midnight's children

What we're reading: Midnight's Children by Salman Rushdie

In our adventure issue, we wrote about books we read while visiting the place they were set: London, The Cairngorms, the French Riviera and Toronto. But there were plenty of loved tomes we couldn't squeeze onto our pages. Here's one said outtake. Not read where it was set, but read on the move. Which is, more often than not in the busy city we're based in, where we do the bulk of our reading. Our lifestyle editor Liz Seabrook shares her thoughts on Salman Rushdie's Midnight's Children.

It took me a little over four months to read Midnight’s Children. I realise this doesn’t sound overwhelmingly positive, but let me explain. I can only read when in transit, and – as I usually cycle – sitting still with nothing to do is a rare luxury. My time spent with my nose among pages tends to be limited. 

Midnight’s Children tells the story of three generations of a family, starting with the conception of the protagonist’s parents, to his own conception and his life up until it catches up with his present day. The history of India and Pakistan are charted alongside personal histories, journeys are taken, houses are moved out of and people are lost. The plot – though for the most part chronological – is dense and interwoven with heady descriptions that conjure each and every scene in technicolour.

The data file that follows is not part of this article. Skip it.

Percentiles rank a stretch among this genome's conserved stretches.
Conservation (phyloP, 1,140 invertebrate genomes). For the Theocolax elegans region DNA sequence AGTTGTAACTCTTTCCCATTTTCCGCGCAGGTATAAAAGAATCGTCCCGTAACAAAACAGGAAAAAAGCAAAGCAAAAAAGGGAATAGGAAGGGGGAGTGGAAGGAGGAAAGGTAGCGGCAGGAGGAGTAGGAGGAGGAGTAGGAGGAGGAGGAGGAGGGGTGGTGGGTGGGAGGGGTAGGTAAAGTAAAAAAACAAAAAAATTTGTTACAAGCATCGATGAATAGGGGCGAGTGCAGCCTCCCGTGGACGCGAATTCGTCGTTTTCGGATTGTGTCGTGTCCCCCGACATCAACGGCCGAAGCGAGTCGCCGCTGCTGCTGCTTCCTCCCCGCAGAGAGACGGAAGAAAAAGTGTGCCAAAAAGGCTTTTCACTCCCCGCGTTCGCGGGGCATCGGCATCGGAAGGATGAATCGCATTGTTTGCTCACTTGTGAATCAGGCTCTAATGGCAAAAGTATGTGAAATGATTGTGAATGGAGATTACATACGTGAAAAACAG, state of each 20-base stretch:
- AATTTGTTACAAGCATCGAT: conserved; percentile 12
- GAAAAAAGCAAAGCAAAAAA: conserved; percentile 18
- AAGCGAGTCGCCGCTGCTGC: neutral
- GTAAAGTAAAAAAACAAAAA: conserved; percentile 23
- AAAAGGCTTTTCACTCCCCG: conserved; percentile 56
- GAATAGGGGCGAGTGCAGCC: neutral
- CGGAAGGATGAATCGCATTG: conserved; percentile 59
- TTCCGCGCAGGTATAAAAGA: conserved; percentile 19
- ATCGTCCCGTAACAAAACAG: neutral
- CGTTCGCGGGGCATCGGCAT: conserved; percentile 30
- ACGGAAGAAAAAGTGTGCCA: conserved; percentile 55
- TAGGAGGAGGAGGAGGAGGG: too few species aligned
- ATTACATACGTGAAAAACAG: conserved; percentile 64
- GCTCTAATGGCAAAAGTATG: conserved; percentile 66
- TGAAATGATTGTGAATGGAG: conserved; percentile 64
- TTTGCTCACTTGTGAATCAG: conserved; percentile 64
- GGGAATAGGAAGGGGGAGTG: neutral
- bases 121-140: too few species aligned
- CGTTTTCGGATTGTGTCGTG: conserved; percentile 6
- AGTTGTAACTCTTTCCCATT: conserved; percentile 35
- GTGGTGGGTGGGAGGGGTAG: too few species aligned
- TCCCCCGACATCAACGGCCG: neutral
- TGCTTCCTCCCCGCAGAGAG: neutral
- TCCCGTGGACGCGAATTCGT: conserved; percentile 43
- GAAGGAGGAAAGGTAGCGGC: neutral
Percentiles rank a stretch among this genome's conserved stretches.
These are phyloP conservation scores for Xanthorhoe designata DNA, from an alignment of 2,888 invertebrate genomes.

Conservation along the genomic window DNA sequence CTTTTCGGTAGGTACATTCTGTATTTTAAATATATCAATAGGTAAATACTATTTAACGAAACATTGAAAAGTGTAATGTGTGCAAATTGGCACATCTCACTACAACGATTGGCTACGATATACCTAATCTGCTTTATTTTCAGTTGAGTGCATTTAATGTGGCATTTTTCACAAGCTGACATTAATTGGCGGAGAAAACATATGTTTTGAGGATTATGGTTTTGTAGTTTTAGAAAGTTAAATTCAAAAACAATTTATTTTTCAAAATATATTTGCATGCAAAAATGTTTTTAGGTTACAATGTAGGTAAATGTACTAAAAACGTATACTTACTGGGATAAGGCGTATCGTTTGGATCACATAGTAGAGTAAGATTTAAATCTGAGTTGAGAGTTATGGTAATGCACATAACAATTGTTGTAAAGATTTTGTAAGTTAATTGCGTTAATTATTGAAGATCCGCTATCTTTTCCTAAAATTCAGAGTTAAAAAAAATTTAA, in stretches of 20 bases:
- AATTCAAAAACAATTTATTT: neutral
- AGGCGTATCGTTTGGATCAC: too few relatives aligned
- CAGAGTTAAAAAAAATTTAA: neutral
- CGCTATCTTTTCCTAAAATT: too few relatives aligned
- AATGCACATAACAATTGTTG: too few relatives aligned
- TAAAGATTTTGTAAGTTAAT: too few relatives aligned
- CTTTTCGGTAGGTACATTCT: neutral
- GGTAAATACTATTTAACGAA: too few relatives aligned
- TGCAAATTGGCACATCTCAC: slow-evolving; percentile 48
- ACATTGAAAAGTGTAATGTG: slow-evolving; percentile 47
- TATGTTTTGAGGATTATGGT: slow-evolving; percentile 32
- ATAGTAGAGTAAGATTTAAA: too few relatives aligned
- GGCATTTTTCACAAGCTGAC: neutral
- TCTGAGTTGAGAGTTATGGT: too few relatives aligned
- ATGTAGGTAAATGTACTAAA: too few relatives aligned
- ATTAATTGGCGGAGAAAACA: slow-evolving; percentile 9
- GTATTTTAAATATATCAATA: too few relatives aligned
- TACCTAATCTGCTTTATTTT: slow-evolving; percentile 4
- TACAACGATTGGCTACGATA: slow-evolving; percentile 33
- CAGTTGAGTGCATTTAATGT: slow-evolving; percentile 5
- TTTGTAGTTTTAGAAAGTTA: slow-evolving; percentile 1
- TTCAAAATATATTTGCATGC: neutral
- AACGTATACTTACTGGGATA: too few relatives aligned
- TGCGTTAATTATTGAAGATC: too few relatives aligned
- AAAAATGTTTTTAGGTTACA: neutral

In the course of reading the book, I broke up with my long-term boyfriend, saw my sister graduate, travelled through the Alps to Austria to visit an old friend and made new friends who I’ve since lost touch with. For those four months, I had a much needed travelling companion in the shape of a midnight blue, 500 or so page paperback. In that time our stories intertwined; as I sat curled up in a train carriage in Austria with Sigur Ros playing in my ears, my mind was transported to watching a boy in Bombay cycle about trying to impress a girl six months older than him. 

As I turned the last page, my heart sank; I was losing a friend. I didn’t start to read another book for a while after that. Partly because I was back in London, riding around, but partly because I was scared nothing would measure up. I’m still unsure if anything has. 

Image and Words: Liz Seabrook


To read about literary adventures from Canada to the Cairngorms (via Fitzgerald's French Riviera), and find out why on earth we were reading 50 Shades of Grey in 2016, grab a copy of Issue 31 here